Prolonged Exposure to Smoke Pollution

Research studies on wood smoke and other air pollution.

Prolonged Exposure to Smoke Pollution

Postby Wilberforce » Thu May 31, 2012 7:13 pm

Oxidative Stress and Oxidative Damage in Male Rat Erythrocytes Associated with Prolonged Exposure to Smoke Pollution
Albert Cosmas Achudume, Funso Aina ... erID=19514
Exposure of animals to different duration of smoke can result in a wide range of adverse clinical conditions. Toxicological consequences arising from prolonged exposure may not be totally enumerated. The present study was to evaluate the oxidative stress-inducing potential of a short and long-time exposure of male rat erythrocytes to environmentally relevant to public health. Male Wistar rats were exposed to open municipal land-fill smoke for 30 and/or 60 days. The oxidative stress in erythrocytes was evaluated by assessing the magnitude of malondialdehyde production and reduced glutathione (GSH) contents and the activities of superoxide dismutase (SOD), catalase (C) and glutathione reductase (GR) after 30 and/or 60 days of exposure. After 30 days there was no change in SOD, catalase and GR activities and no alterations in GSH and lipid peroxidation (LPO). After 60 days, the levels and activities of SOD (23.62%), catalase (5.24%), GR (14.87%) decreased. Overall, the study demonstrates that the chronic exposure of male rats to smoke results in induction of oxidative stress and simultaneous reduction in antioxidative defense system in erythrocytes at 60 days of exposure.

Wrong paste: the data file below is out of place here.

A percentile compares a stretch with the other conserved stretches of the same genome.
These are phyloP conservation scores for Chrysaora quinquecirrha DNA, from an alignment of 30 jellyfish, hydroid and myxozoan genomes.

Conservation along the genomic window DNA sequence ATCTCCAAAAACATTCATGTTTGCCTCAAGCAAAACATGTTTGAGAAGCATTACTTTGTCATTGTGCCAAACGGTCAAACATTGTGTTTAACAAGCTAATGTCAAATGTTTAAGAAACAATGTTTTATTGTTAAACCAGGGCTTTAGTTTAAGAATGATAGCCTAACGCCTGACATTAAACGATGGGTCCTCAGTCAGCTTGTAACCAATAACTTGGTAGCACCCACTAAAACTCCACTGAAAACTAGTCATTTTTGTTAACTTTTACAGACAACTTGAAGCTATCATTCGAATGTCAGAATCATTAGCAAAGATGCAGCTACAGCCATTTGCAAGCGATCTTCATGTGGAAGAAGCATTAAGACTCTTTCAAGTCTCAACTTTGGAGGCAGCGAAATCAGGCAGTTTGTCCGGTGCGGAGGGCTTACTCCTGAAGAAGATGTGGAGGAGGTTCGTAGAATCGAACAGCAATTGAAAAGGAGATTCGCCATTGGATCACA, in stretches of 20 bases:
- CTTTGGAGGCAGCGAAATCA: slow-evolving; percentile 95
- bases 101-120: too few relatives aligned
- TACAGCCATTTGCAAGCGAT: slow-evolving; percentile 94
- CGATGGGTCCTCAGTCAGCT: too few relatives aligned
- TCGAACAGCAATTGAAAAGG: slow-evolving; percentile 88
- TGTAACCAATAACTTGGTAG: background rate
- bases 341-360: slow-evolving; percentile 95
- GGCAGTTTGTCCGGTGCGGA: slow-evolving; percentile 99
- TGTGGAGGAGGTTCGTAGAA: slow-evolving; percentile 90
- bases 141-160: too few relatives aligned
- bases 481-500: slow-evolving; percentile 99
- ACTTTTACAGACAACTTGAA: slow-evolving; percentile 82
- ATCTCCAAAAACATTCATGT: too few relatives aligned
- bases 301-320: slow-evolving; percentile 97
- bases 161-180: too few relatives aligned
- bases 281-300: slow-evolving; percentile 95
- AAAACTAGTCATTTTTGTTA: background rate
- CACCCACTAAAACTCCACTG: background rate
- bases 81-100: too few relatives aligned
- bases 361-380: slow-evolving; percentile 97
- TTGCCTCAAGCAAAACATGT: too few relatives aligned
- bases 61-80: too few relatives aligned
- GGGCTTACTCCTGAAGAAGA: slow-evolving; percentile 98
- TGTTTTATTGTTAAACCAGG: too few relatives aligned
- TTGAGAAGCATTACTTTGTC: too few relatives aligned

• The Surgeon General has determined that there is no safe level of exposure to ambient smoke!

• If you smell even a subtle odor of smoke, you are being exposed to poisonous and carcinogenic chemical compounds!

• Even a brief exposure to smoke raises blood pressure, (no matter what your state of health) and can cause blood clotting, stroke, or heart attack in vulnerable people. Even children experience elevated blood pressure when exposed to smoke!

• Since smoke drastically weakens the lungs' immune system, avoiding smoke is one of the best ways to prevent colds, flu, bronchitis, or risk of an even more serious respiratory illness, such as pneumonia or tuberculosis! Does your child have the flu? Chances are they have been exposed to ambient smoke!
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